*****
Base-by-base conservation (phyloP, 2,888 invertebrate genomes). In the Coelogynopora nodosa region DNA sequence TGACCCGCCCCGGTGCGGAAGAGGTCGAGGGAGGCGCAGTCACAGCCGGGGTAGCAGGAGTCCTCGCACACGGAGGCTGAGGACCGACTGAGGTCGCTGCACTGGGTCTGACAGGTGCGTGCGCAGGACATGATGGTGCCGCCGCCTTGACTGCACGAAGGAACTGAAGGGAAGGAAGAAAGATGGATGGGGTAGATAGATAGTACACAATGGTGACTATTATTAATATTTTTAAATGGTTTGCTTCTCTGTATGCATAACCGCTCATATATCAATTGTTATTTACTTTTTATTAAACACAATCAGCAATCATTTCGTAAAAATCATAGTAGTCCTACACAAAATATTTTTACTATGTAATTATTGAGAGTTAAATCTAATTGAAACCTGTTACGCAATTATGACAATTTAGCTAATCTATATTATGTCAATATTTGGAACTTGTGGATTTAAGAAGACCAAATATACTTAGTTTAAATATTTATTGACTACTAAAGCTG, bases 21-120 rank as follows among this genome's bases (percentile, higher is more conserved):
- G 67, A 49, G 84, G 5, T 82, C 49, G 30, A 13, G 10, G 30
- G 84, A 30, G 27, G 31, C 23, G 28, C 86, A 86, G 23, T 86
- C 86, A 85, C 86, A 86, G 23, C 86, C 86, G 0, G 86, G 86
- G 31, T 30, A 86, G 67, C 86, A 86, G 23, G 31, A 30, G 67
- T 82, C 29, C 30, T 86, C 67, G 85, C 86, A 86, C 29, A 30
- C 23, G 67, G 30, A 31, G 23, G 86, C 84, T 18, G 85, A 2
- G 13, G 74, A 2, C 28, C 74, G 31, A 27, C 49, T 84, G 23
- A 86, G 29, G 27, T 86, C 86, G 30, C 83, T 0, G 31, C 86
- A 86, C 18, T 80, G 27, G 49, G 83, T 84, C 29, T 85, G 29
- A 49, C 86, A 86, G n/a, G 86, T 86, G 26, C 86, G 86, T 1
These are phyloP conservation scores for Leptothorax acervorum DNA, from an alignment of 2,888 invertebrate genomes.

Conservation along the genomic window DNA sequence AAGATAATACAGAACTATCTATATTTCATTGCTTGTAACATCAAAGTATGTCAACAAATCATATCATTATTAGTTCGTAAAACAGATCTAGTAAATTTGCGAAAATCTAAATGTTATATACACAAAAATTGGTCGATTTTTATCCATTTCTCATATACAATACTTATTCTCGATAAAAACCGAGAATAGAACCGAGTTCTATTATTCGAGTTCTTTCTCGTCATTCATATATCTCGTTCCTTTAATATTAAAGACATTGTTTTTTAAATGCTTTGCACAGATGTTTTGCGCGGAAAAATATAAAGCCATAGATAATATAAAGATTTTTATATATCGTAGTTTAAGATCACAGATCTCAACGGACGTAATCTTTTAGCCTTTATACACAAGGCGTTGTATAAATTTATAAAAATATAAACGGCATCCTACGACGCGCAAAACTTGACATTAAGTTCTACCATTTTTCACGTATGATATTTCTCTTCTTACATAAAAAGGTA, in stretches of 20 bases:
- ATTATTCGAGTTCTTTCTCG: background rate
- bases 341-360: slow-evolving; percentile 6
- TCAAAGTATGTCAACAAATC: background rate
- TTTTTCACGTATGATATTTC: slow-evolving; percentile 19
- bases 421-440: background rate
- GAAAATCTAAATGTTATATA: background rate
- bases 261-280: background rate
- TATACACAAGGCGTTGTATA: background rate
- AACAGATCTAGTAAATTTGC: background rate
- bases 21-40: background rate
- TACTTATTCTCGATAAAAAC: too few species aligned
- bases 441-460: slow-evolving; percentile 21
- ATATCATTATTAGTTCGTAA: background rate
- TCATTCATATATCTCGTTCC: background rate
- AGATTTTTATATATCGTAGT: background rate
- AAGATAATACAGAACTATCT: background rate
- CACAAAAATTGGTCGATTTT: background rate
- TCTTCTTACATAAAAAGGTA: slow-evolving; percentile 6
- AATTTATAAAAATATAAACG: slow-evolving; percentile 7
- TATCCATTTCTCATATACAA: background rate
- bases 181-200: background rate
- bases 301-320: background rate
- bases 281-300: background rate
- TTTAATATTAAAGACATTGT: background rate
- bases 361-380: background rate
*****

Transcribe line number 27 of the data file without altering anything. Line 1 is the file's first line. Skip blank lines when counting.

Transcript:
- TCATTCATATATCTCGTTCC: background rate